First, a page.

On Thursday, the leaders of 30 African countries signed a European Commission action plan tasking them–in exchange for a $2 billion “emergency trust fund”–to take back economic migrants looking to settle in Europe. If this sum is meant as a bribe, it is a bad deal. With remittances dwarfing foreign aid worldwide ($580 billion versus $135 billion in 2014), migration is a better deal for Africa than aid.
If the agreement is intended to truly foster development in Africa, it will also fail. The amount offered is miniscule; even if EU member countries match the fund to $4 billion as intended, it will only equal 0.2 percent of one year’s GDP of the developing countries in Sub-Saharan Africa alone. This cannot in principle have transformative economic effects.
Further, there is no evidence whatsoever that economic growth actually reduces migration. In fact, development in the very poorest countries has the opposite effect. As the economies of countries like Eritrea and Mali (GDP per capita of approximately $1,500) grow towards the level of Algeria and Albania ($10,000 to $12,000 per capita), migration rates will not typically fall. In fact, on average, they are likely to triple.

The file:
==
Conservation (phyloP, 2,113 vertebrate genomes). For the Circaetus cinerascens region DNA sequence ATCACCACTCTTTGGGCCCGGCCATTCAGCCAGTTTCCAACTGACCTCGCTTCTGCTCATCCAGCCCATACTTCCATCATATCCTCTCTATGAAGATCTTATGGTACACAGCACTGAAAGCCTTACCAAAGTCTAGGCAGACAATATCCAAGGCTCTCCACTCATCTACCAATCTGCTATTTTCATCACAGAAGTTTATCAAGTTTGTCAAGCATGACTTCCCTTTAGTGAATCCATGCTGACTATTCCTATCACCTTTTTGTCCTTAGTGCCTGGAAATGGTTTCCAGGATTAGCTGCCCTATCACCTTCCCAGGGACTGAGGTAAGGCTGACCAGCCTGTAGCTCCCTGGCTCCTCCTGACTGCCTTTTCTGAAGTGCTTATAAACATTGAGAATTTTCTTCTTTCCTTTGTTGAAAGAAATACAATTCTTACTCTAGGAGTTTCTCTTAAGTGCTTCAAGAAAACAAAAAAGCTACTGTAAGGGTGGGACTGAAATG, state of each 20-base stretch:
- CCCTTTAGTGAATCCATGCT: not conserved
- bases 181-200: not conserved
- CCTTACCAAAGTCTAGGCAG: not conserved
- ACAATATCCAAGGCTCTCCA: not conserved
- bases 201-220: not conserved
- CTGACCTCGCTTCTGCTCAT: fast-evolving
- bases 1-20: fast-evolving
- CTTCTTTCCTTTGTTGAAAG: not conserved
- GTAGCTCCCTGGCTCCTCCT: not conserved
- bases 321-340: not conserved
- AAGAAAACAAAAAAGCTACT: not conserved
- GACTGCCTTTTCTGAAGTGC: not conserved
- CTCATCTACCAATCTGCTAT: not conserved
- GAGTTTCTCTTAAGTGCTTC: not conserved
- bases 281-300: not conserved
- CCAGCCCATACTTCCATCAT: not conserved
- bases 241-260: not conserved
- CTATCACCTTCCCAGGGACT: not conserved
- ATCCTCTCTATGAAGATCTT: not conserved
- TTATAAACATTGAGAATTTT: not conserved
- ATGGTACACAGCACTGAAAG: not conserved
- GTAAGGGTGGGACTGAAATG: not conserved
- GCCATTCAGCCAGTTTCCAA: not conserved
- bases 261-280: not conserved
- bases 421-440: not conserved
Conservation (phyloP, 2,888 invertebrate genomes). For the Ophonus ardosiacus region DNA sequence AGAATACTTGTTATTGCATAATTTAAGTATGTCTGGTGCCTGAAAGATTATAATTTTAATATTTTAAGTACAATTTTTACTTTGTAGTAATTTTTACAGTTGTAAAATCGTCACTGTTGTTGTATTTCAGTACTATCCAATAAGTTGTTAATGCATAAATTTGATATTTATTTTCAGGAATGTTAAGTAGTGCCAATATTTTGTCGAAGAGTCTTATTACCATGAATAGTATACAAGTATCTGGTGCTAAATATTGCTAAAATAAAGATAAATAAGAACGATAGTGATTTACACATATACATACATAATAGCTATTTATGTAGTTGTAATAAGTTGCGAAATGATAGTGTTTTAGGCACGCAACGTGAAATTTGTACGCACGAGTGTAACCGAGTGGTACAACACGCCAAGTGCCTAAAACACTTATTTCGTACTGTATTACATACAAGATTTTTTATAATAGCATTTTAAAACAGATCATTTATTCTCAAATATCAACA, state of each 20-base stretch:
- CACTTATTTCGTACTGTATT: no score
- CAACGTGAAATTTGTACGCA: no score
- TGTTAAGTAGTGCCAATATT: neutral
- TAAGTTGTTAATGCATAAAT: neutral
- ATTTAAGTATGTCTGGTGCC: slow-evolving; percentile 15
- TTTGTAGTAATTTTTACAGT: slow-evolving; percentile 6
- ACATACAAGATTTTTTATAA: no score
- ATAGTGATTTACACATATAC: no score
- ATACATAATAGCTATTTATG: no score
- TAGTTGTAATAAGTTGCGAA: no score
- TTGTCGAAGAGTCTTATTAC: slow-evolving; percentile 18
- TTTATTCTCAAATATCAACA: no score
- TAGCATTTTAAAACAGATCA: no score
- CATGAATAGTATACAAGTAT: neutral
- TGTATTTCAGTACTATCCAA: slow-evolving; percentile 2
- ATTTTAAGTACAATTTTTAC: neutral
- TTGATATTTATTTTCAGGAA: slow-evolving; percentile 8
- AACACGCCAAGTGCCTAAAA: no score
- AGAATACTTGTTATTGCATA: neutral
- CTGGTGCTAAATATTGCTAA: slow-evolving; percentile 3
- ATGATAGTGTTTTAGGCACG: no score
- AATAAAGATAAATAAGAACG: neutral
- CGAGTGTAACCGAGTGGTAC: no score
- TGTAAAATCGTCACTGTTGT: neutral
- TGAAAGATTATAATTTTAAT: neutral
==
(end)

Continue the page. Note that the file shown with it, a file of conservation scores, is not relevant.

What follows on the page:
The EU should instead put this $2 billion into a cooperative mechanism where relevant actors share responsibility for managing this crisis. Increasing legal migration channels for students and seasonal labor, as rumored, is a basic but vital starting point. European leaders must remember that helping migrants to flee crisis is not just an act of generosity, but also in their own self-interest.
CGD blog posts reflect the views of the authors, drawing on prior research and experience in their areas of expertise. CGD is a nonpartisan, independent organization and does not take institutional positions.